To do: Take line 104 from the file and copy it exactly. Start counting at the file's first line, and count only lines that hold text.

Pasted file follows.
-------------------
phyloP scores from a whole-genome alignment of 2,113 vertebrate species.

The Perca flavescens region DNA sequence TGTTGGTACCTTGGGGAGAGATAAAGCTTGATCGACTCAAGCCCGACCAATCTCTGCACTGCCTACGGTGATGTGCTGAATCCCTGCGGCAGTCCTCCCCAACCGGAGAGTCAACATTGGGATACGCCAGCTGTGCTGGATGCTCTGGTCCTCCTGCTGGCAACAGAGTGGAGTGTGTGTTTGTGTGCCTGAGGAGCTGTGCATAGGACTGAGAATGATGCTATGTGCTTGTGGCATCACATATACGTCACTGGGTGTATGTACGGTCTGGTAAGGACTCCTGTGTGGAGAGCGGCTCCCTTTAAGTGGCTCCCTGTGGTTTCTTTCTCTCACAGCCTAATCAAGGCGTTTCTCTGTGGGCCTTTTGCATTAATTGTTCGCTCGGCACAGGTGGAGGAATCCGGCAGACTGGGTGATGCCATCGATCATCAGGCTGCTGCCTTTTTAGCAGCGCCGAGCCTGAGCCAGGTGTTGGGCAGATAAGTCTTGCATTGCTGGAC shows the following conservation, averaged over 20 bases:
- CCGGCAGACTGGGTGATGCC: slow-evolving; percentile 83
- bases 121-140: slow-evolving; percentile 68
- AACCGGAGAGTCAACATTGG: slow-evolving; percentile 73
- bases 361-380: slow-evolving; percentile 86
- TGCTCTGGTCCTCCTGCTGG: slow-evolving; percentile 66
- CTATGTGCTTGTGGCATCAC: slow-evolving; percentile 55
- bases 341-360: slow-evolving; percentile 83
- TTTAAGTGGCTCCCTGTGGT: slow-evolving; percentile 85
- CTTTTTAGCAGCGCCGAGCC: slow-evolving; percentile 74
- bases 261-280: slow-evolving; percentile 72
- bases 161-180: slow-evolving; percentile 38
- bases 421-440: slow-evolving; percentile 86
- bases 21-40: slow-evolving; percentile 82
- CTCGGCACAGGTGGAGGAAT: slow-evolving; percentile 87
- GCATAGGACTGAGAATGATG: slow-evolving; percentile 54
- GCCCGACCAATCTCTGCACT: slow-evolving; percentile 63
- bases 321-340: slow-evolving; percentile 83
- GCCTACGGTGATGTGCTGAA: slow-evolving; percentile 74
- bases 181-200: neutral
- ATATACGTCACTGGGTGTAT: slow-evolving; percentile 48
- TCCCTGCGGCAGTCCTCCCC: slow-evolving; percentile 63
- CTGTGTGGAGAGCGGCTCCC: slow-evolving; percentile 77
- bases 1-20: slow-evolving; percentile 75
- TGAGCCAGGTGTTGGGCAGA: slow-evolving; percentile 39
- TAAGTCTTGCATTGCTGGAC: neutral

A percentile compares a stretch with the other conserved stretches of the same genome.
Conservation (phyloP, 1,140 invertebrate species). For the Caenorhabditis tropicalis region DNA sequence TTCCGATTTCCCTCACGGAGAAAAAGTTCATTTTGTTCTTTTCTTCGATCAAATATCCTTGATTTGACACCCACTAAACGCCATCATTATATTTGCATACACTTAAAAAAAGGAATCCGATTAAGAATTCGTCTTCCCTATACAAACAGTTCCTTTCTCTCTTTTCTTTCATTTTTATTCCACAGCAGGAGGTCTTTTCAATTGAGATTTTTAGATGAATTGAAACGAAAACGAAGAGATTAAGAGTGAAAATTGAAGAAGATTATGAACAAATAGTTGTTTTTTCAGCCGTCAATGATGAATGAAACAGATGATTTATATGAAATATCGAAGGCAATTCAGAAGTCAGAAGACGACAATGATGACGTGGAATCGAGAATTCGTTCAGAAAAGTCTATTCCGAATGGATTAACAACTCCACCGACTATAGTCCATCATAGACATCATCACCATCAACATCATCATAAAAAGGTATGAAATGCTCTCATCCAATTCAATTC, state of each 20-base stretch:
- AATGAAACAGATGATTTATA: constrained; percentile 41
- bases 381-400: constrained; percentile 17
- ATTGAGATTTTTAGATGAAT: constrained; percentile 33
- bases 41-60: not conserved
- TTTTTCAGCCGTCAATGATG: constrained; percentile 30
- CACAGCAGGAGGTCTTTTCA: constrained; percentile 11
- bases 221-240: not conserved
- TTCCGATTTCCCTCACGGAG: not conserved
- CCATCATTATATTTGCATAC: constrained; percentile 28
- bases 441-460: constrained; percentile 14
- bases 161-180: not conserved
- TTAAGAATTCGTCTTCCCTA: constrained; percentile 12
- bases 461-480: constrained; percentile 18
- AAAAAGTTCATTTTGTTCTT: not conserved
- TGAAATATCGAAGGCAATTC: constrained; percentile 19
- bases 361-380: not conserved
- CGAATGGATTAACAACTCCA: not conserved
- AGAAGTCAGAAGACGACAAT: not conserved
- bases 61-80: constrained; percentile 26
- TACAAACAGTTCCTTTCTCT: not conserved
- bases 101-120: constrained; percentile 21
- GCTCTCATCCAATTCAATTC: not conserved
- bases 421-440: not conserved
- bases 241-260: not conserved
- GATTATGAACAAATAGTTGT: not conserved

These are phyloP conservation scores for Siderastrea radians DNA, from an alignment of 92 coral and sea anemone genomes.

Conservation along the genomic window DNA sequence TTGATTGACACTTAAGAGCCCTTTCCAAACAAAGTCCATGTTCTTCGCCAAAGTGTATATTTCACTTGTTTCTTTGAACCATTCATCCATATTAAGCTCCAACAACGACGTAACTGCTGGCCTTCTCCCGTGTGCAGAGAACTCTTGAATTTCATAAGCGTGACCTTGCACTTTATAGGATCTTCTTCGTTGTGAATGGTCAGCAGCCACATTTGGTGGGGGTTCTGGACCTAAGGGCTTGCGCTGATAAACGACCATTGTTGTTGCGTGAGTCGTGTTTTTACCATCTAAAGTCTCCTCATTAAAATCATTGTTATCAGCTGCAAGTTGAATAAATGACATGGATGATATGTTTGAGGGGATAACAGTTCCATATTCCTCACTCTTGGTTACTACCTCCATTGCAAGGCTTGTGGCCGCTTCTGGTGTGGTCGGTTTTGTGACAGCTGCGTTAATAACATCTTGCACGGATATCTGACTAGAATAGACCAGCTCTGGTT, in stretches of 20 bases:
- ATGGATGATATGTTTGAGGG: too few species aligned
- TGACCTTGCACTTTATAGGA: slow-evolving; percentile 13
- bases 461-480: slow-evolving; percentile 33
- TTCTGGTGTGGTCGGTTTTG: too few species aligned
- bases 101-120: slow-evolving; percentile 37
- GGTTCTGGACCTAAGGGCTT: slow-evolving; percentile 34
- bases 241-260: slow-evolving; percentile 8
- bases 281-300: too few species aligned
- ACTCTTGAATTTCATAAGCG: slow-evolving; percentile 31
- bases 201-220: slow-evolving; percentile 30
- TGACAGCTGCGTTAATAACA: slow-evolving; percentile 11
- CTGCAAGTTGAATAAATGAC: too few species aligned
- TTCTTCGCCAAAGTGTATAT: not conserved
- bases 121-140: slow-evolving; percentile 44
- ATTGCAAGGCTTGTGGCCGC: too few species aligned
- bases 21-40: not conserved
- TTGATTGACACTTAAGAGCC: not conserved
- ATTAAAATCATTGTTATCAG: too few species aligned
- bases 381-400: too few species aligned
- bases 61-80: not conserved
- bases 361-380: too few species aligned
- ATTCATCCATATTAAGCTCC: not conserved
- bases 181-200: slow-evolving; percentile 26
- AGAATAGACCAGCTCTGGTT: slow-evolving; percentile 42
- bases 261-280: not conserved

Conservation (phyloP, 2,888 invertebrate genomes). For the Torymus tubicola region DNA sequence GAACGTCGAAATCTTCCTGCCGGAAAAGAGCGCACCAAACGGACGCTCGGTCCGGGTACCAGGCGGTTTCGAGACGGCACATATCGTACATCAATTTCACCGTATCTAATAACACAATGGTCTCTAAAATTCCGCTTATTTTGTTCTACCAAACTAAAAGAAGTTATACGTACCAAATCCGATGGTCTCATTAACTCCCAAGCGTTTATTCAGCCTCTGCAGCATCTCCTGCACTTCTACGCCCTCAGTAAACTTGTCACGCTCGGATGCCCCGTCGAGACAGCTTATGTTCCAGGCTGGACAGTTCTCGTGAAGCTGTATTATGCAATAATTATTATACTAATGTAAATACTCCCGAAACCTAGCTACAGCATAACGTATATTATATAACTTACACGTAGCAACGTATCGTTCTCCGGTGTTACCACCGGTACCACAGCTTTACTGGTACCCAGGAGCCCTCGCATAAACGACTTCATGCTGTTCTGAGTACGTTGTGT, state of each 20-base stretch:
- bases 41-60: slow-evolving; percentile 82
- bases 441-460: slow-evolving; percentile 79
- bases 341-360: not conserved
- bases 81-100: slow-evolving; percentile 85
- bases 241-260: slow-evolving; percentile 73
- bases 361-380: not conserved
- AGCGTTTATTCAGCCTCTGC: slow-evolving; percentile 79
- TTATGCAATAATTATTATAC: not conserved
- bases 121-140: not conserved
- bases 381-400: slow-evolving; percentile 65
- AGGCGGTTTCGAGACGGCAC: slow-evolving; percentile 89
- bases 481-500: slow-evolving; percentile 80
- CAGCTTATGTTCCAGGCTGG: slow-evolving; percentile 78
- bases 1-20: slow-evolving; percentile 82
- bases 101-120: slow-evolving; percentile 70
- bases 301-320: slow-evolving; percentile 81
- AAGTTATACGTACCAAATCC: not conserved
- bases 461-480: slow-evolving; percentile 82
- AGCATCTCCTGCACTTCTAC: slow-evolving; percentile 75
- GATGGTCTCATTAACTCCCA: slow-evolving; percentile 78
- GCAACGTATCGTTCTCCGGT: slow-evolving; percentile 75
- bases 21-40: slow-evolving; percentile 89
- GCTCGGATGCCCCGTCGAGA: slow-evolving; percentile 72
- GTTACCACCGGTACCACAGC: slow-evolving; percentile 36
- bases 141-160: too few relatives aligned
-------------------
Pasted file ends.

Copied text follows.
- bases 21-40: slow-evolving; percentile 89